The first time I visited Florence I suffered from Stendahl syndrome. No, I am not kidding. I was in the my early twenties and had never seen so much beauty in one place. It was overwhelming. The syndrome itself can cause rapid heartbeat, dizziness, confusion – even hallucinations in some people who experience something of enormous significance, mostly pertaining to art. If you’ve been following P&P you know my love of paper, but when it comes to the craft of print, especially letterpress, I am truly awestruck. With a collection of 1.5 million pieces of wood type and more than 1,000 styles of sizes and patterns, The Hamilton Wood Type and Printing Museum is the only museum dedicated to the preservation, study, production and printing of wood type. I’m fairly certain if I ever visit the Hamilton Wood Type and Printing Museum I’d surely suffer a relapse. So when I received the final limited edition Hamilton Wood Type specimen sheets from Appleton Coated you can understand why I got a little dizzy.
In 2012, our friends at Appleton Coated, the maker and distributor of Utopia and the Curious Collection, became an official sponsor of the museum’s type specimens sheet archiving program and documentation of its type collection. If you’ve ever been to their mill in Wisconsin, you know that they are the perfect partner for this endeavor. The thing about this mill that I so appreciate is that you get all the benefits of a large coated manufacturer with the personality of a boutique paper maker. Appleton Coated has been around for 125 years and has seen a ton of Hamilton fonts printed on their papers, so it was a natural fit for them to be the exclusive sponsor of the project. “We began the series to celebrate Hamilton’s vast collection of classic typefaces, letterpress printing and the enduring power of printed communications demonstrated on Utopia coated and Curious Collection papers,” said Ferkó Goldinger, marketing manager for Appleton Coated.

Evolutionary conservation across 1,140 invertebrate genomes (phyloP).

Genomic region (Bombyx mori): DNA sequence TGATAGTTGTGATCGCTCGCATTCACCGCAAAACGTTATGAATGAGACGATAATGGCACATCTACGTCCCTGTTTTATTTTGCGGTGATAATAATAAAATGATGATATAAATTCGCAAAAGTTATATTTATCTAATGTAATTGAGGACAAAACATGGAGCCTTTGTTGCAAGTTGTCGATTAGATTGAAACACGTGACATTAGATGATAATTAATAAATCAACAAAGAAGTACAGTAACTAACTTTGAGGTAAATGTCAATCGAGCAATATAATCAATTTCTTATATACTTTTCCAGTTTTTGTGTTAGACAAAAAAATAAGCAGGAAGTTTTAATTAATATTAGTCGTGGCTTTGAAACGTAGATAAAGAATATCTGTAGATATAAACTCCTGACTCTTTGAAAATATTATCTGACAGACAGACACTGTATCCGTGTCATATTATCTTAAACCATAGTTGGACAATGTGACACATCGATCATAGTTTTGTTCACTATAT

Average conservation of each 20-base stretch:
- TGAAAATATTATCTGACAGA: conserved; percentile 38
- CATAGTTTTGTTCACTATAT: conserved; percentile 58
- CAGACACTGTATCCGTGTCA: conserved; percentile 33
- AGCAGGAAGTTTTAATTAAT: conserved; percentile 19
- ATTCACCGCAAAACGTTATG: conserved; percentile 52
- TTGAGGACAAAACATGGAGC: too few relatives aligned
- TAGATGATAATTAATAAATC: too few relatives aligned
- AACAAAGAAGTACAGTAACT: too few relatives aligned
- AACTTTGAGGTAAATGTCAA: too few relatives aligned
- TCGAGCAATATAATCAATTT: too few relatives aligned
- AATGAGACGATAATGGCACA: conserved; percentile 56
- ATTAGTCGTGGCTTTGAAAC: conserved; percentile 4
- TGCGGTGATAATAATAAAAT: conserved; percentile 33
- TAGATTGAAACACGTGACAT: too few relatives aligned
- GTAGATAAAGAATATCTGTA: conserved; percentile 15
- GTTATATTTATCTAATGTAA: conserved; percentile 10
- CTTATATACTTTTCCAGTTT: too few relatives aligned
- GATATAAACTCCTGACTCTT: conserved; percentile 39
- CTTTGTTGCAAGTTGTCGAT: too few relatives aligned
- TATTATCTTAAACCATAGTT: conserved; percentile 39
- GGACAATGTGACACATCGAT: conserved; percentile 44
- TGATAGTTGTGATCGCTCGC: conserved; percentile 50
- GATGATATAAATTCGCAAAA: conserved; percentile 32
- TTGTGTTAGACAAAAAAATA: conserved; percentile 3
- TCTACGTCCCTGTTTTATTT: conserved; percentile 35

During this time, the Museum’s visibility has gone way up. It recently moved into a brand new and significantly larger space and has become a destination. By taking a hands-on approach (it is letterpress after all) through programs such as the various workshops and annual Wayzgoose type conference, the Museum is attracting design and print professionals, historians and creatives of all types. A look at these specimen sheets and its easy to see why – from a modern American san serif to a mid nineteenth century typeface designed for wood, the range of type used is pretty impressive. As if that wasn’t enough, each typeface is paired perfectly with one of the mill’s paper – from the heavyweight, eco-friendly U2:XG to the extremely tactile Curious Skin to the upcycled potato waste paper Curious Matter. Each piece is a work of art on its own but as a collection it’s quite a stunner.
The final four specimen sheets were produced in a limited run of 500 – each one numbered and signed by the printer. The best part – our friends at Appleton Coated gave us three sets of the limited edition type specimen sheets to share with Parse & Parcel readers! Simply register here for a chance to win a set of these lovelies.